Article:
Then came Carrie Underwood.

I don’t remember where or what I was reading, but she mentioned that when she is on tour, she has a bike pedal machine that lets her get some cardio in. She could use them under a desk or on the floor while watching TV or whatever. That really got me curious. I went on Amazon and saw the one she mentioned, plus other versions that were similar. I liked what I saw, so I put it on my Christmas list.

The bike pedals have been an answer to prayer. Before I shower and get started with my day, but after the youngest is off to school, I go on my tablet as I watch the news. I won’t allow myself to do that unless I am pedaling. I can usually get 45 minutes of reading done, but more than that, about 4500 steps. Once I’m dressed for the day, when I do devotions, read emails, and even write, I keep the pedals under the table. I go much slower, but pedal as I can and I often get a couple more thousand in. By the end of the day while also doing wife and mom things, I’ve had between 8-11k steps in for the day. I feel great, I go to bed exhausted, and I’ve accomplished all my goals.

I realize I need to incorporate some upper body strength to it, but for now, this works. We now have a second set of pedals we keep in the family room. As the kids are doing homework on the computer or watching tv, they pedal. It’s kept us active this winter, something that has always frustrated me as we never seemed to be able to figure that out once our pool closed in the fall.

I’m wrapping up the last book in my Surrendering Time series, and I’ve asked readers what surrender issue they would like to read about next. The answer was loud and clear---they want to read a contemporary romance who struggles with weight. I am really excited to start plotting my next series, and I will definitely write what I know when it comes to that surrender.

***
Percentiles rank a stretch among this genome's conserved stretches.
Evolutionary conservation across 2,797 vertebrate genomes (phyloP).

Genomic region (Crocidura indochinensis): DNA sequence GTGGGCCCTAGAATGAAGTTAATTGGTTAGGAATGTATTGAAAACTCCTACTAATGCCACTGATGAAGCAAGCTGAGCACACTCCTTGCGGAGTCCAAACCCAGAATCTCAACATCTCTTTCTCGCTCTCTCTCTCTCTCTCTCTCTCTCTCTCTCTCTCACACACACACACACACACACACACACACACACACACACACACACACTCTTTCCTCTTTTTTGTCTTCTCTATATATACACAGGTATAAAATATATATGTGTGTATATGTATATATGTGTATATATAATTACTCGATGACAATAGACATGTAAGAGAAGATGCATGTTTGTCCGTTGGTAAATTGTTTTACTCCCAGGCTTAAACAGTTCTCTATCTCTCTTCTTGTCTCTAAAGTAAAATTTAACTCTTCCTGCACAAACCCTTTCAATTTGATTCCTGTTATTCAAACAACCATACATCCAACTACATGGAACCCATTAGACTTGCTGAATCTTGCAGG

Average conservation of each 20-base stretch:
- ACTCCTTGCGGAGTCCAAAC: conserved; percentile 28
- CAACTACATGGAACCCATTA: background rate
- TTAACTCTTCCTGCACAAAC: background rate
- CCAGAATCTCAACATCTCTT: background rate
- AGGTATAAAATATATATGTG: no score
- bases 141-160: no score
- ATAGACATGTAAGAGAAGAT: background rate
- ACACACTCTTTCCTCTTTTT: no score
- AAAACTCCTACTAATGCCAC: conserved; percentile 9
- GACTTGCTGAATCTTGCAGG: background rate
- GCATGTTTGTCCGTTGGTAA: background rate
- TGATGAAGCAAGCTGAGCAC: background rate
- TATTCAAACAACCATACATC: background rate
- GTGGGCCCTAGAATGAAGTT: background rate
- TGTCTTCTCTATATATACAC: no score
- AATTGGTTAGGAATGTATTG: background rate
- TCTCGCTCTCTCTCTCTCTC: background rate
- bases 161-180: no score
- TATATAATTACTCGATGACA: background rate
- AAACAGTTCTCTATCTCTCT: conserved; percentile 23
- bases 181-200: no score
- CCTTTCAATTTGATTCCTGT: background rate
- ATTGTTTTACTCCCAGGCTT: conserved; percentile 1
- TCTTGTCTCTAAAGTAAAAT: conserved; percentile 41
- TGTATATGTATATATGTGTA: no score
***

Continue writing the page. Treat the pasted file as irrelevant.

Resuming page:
If you are struggling with exercise, I hope something here encourages you. Your health is important. I pray you find an answer like I did.

Is eating well and exercise a struggle for you? If you are a writer or otherwise have a job that requires you to sit down a lot, how do you stay active? 

Julie is giving away a copy of her book to one lucky winner. Answer one of the questions above to be entered in the drawing. Don't forget to leave your email address so we can contact you should you win. 

Entangled: Surrendering the Past

Book #2, Surrendering Time Series
Julie Arduini

“You need to leave me alone. It’s the least you can do.”

Carla Rowling has been given her dream of attending cosmetology school. The gift is so generous she feels unworthy because of choices she made as a teen. The pressure mounts as Carla juggles school, is a single mom, helps her best friend Jenna plan her wedding, spends time with boyfriend Will Marshall, and deals with the fact that her son's father is back in their lives.

Will Marshall is the one Speculator Falls resident everyone can count on. His truck deliveries are reliable. He's the first to help friends like Ben Regan with boat work or be a card partner with Bart Davis. Will's ready to settle down with Carla, loving her is natural. He's bonded with her son, Noah. But when Carla starts cosmetology school, she puts emotional distance between her and Will.